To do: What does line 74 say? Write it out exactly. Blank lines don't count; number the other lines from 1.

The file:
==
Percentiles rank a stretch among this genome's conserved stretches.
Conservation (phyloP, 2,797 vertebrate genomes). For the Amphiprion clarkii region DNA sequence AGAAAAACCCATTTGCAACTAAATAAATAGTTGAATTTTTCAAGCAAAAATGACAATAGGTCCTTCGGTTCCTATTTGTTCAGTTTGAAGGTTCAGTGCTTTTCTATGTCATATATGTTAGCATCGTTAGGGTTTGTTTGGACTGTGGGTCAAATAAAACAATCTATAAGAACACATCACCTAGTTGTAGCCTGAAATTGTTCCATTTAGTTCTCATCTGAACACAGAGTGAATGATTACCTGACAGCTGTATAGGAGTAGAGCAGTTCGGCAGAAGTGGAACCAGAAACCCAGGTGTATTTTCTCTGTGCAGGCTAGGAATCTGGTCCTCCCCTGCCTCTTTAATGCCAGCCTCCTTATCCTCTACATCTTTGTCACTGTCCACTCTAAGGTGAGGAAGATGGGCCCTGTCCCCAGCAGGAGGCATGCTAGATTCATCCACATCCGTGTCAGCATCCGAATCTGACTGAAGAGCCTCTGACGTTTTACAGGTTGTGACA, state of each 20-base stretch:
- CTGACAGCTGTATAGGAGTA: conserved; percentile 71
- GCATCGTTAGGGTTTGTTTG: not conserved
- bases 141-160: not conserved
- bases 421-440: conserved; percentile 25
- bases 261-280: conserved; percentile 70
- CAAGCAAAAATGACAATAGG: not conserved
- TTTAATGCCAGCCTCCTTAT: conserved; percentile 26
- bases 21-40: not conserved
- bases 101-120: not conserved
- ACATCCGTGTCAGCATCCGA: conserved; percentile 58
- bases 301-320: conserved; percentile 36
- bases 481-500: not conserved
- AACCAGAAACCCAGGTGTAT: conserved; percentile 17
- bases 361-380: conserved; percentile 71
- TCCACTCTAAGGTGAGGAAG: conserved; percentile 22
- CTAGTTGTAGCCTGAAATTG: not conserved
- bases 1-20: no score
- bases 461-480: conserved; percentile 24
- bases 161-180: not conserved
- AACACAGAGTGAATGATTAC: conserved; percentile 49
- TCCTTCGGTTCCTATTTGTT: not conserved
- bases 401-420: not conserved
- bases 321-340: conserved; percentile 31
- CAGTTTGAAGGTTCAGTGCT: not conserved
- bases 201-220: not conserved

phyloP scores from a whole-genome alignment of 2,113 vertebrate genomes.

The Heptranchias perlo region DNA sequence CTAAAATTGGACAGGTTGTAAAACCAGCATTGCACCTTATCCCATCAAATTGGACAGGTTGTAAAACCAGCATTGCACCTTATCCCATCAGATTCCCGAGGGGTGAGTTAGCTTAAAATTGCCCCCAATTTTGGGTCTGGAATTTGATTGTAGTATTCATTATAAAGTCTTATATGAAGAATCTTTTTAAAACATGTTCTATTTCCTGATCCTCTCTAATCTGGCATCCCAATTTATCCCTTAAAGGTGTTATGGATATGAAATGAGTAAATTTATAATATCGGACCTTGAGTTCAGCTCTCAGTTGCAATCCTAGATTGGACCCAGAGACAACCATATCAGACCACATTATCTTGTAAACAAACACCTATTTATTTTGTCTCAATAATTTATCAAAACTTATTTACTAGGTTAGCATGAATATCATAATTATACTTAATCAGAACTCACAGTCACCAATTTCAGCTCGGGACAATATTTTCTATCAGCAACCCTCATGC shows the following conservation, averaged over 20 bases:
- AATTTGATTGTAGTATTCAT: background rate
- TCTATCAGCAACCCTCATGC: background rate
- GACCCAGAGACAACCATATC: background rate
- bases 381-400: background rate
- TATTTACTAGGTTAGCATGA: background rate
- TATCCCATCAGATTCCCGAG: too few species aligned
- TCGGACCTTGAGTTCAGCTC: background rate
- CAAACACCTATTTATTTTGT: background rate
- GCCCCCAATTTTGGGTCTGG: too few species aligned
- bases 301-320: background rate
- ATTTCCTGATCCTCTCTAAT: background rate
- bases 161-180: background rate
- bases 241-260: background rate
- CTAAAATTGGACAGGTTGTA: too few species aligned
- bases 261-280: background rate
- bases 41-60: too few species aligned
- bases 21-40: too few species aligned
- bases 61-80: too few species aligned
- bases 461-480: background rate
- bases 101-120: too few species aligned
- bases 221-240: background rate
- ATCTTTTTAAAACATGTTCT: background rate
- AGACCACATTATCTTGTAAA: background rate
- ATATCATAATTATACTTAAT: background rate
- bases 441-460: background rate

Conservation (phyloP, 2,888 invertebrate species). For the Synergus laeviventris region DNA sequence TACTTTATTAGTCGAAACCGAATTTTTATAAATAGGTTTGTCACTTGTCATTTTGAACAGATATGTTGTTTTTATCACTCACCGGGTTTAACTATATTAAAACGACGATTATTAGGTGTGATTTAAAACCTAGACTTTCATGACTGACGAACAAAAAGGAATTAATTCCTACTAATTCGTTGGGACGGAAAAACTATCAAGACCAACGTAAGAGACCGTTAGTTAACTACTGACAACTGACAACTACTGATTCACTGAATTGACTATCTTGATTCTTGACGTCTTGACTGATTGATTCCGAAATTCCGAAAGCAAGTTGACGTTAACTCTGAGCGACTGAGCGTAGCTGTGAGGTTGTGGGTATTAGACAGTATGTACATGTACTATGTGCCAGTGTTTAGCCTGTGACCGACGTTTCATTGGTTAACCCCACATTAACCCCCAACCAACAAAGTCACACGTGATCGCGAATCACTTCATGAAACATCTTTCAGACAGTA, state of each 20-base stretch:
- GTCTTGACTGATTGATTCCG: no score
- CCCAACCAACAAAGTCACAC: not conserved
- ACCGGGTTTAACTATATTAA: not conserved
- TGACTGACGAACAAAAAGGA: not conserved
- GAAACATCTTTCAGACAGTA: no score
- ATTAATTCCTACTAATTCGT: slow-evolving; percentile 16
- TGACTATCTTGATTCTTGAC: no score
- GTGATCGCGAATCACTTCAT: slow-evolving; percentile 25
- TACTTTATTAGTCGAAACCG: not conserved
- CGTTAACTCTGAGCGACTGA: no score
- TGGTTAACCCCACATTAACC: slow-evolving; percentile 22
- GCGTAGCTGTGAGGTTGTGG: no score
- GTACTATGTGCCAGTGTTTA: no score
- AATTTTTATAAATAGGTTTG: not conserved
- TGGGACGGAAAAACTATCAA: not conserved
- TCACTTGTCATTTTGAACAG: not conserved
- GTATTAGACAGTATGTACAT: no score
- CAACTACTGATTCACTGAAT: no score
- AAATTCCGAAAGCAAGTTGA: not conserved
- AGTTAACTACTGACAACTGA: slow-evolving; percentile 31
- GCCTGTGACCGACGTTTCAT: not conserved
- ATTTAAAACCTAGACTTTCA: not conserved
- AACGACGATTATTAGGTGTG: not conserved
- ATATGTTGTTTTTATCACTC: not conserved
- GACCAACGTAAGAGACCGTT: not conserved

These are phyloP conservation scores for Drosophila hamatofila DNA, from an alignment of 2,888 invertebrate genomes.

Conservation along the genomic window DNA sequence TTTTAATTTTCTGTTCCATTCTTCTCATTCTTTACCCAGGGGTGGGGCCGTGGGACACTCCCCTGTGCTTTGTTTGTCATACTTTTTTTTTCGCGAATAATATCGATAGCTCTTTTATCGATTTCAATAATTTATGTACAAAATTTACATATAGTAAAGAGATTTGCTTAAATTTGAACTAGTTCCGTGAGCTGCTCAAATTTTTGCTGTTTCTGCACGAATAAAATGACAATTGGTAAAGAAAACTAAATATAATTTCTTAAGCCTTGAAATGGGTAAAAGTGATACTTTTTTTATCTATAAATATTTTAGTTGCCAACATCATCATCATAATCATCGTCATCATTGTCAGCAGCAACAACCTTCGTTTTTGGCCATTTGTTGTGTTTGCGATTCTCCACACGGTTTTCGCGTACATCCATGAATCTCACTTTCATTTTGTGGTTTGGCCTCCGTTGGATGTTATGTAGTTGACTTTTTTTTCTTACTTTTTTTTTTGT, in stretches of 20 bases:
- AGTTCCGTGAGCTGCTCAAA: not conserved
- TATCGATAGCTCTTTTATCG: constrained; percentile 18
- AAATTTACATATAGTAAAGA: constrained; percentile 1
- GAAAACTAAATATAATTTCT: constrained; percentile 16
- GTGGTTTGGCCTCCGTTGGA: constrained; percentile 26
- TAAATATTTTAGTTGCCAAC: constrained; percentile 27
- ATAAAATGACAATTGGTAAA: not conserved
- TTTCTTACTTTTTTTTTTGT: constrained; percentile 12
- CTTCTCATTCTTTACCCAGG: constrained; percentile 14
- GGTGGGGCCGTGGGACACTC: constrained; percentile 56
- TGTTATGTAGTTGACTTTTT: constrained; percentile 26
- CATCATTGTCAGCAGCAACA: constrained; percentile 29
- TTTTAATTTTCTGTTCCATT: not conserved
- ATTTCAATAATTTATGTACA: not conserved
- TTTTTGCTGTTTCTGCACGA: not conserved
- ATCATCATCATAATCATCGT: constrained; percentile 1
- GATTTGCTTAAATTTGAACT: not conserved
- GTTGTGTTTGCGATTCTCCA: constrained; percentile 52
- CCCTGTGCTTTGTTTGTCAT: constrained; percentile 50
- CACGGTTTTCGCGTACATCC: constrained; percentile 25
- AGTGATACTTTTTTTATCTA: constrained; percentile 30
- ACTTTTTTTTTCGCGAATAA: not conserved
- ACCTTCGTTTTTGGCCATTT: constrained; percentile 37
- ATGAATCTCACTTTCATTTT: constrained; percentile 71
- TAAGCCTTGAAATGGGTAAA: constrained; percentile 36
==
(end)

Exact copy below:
- AAATTCCGAAAGCAAGTTGA: not conserved